By virtue of the metric dimensions of the cards 17, the computer programming printing of the cards by means of high speed printers of United States manufacture has posed problems, since such printers are arranged to feed or space in dimensions in the English system rather than in the metric system. More particularly, standard form feeding tractors of United States high speed printers are on half-inch centers using 1/8 inch pins. Such tractors are generally employed to engage feed perforations of a continuous form which are correspondingly spaced apart center to center by English system dimensions such as 1/2 inch. The English system dimensional spacing of the feed perforations cannot be arranged for symmetrical disposition with respect to the metric system dimensions of the card; that is, unsymmetrical printing thereof would normally result if high speed printers of United States manufacture are employed.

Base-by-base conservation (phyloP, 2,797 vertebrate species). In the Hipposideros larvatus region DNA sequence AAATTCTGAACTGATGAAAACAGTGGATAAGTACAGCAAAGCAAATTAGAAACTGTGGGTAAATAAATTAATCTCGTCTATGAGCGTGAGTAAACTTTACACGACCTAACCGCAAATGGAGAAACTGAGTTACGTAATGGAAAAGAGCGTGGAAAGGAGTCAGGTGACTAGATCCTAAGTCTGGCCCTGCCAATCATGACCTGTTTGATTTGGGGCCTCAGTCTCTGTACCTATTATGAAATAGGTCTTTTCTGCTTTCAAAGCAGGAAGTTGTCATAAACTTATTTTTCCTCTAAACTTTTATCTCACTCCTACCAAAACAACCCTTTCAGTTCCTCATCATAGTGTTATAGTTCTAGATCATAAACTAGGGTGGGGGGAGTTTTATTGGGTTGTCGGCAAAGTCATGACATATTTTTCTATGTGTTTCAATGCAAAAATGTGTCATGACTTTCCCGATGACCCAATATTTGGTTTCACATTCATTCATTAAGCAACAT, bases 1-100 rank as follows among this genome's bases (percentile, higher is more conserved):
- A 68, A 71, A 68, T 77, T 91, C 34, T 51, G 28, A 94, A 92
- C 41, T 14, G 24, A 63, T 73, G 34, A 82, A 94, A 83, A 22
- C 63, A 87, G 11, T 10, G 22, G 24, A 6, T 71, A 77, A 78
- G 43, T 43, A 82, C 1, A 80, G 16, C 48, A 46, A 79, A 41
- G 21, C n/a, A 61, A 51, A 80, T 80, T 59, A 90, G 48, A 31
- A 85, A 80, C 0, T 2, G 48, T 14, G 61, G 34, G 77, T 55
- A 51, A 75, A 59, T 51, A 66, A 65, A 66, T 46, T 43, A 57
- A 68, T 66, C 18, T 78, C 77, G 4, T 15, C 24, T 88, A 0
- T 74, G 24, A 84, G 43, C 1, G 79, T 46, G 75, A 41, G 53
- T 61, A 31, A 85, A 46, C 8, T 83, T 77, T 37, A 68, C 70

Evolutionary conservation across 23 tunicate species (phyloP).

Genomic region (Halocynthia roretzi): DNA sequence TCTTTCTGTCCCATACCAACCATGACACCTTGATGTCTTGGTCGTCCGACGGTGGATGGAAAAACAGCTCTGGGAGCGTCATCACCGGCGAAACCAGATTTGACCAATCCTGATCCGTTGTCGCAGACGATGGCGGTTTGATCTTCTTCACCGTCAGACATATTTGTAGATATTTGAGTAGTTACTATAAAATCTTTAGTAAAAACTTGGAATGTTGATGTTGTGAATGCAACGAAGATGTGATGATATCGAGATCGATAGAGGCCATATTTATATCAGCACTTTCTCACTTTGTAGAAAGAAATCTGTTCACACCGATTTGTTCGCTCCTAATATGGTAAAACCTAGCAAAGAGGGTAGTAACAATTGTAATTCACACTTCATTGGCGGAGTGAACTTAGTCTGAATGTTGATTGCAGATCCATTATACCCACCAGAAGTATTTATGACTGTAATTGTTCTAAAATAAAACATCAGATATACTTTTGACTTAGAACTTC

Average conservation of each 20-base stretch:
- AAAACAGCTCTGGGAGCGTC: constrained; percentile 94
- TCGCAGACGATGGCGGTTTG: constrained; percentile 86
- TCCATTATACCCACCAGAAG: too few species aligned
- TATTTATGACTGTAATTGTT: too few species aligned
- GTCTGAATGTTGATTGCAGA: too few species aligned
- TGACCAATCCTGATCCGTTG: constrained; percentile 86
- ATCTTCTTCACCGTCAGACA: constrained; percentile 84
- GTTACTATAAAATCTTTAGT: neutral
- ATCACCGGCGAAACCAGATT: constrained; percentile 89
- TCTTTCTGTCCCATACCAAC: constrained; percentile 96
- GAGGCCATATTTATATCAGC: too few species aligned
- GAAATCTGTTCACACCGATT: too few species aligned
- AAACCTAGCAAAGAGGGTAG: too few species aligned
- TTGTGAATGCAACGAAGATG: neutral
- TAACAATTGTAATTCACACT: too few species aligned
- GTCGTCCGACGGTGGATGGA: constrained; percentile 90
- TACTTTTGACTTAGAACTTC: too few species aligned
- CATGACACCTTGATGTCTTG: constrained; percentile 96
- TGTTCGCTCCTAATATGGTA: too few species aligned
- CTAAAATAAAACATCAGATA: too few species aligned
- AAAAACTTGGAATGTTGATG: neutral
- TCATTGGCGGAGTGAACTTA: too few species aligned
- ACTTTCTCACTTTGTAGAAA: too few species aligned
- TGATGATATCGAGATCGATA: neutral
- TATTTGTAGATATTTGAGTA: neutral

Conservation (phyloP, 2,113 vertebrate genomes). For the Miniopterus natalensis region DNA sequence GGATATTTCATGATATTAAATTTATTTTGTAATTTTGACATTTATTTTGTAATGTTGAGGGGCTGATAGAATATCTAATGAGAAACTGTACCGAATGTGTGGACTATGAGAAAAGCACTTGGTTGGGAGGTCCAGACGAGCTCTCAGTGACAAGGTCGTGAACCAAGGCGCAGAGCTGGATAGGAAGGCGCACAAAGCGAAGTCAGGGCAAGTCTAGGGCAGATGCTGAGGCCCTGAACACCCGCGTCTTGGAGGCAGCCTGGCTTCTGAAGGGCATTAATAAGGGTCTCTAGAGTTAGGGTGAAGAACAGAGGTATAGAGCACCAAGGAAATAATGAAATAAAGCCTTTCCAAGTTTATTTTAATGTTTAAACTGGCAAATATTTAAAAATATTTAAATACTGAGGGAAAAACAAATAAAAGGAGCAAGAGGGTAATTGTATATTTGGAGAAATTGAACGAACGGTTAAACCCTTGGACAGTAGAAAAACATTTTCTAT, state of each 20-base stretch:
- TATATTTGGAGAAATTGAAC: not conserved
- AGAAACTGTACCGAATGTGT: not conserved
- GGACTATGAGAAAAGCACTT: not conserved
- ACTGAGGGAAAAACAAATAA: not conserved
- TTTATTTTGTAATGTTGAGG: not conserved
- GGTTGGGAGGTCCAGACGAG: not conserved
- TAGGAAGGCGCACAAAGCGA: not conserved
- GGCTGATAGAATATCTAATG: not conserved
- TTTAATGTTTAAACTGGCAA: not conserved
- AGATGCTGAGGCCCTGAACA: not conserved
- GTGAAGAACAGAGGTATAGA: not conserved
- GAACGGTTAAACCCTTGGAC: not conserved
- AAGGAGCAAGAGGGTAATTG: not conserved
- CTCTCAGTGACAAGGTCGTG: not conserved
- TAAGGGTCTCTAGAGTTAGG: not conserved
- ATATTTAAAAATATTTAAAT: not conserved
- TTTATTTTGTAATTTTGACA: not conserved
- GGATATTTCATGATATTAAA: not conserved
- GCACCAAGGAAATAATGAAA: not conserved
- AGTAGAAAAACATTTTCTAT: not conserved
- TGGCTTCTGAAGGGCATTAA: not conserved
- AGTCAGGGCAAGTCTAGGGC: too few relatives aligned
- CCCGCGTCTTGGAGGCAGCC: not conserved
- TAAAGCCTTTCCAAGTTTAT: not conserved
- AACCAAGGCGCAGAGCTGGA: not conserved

In accordance with the particularly salient aspects of the present invention, the foregoing problems of high speed printing of the form 11 by printers of United States manufacture are overcome despite the card defining slit lines 12 being spaced apart in dimensions in the metric system. In this regard, the carrier portions 13 and 14 of the form 11 are provided with longitudinal lines of feed perforations 18 of unique spacing and shape. The perforations have a center to center longitudinal spacing of 1.25 centimeters and are of elongate rectangular configuration, preferably 5/16 inch long by 5/32 inch wide with rounded ends. The longitudinal center lines of the perforations are preferably spaced transversely inward from the side edges of the form by 1/4 inch. The perforations are symmetrically disposed with respect to the sides of the cards 17, there being six perforations between adjacent slit lines 12 with the end ones of the perforations equally spaced from the respective slit lines.
It will be thus appreciated that although the center to center spacing between the perforations 18 is slightly less than 1/2 inch, the elongate configuration of the perforations enables some to be engaged by the 1/8 inch pins on 1/2 inch centers of standard feed tractors of any United States manufactured high speed printer. Such a printer runs and spaces the form 11 as if it were 3 inches in depth rather than the 7.5 centimeter depth between slit lines. This results in a 24 line capacity for each card 17.